"I saw Sarah Good with the Devil! I saw Goody Osburn with the Devil! I saw Bridget Bishop with the Devil!".
As important as it is to keep a good reputation in any society, in theocratic Salem where public and privet moralities are one in the same, and people are paying attention to everyone else's actions; it is crucial to maintain a good standing among the populist. Yet a good reputation is something hard to keep when placed between doing what's right and revealing things that will jeopardize it, or saying nothing and allowing for the unnecessary lost of life to preserve your good name.
The First act starts off with Reverend Parris who has just caught one of his daughters Betty with a group of girls who were all dancing in the forest with a black slave named Tituba. Betty falls into a coma-like state. Not long after, a crowd gathers at the Parris home while rumors of witchcraft fill the town. Having sent for Reverend Hale, an expert on witchcraft, Parris questions Abigail Williams about the events that took place in the forest. She sticks to her story and admits nothing more than dancing. Meanwhile, after her uncle's questioning she gathers up the rest of the girls and informs them not to say a word beyond dancing when asked about their events in the forest. If anyone were to find out what they were doing out there, the town would have them convicted of witchcraft.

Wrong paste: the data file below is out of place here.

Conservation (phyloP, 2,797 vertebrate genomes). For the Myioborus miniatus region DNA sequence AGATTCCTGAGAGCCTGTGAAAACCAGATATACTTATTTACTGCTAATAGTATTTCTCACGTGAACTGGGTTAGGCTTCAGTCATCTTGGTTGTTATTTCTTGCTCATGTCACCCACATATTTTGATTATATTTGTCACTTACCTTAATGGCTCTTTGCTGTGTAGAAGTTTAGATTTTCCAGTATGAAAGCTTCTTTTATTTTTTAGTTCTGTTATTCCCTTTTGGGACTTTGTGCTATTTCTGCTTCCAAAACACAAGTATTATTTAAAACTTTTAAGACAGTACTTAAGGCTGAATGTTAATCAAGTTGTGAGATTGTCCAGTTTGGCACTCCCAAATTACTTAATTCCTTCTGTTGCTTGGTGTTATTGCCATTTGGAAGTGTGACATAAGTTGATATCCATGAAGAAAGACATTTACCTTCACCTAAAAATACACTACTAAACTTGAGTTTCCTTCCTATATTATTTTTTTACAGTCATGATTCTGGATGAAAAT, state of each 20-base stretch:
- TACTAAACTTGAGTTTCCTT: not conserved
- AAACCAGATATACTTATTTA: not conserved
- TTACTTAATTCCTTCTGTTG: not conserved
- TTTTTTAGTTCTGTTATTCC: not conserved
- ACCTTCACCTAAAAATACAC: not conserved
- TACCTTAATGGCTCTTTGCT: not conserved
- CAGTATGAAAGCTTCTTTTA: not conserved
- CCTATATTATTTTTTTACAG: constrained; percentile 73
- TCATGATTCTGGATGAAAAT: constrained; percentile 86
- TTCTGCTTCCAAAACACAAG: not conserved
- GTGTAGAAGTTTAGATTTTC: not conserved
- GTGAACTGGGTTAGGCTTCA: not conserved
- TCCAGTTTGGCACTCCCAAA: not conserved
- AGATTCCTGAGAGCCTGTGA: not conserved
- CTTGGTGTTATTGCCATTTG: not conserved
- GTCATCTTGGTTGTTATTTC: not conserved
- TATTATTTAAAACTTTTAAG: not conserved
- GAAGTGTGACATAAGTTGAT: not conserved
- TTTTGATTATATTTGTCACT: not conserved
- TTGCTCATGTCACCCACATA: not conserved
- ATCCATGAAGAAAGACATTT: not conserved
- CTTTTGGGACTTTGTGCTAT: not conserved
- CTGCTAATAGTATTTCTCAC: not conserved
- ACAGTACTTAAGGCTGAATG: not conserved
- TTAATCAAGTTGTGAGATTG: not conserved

Meanwhile the Reverend goes about trying to ease all the town suspicions of witchcraft, by informing them that everything is ok. Shortly after John Procter, resented for his ability to exposes other's foolishness, enters the Parris's house hold to join the crowed. John Procter is a local farmer who lives just outside of the town; he's a stern, harsh-tongued man who hates hypocrisy. Mr. Proctor is uneasy when he sees Abigail, a girl who worked for him who he had an extramarital affair with. Yet only a few know of his adulterous affair, and he means to keep it that way.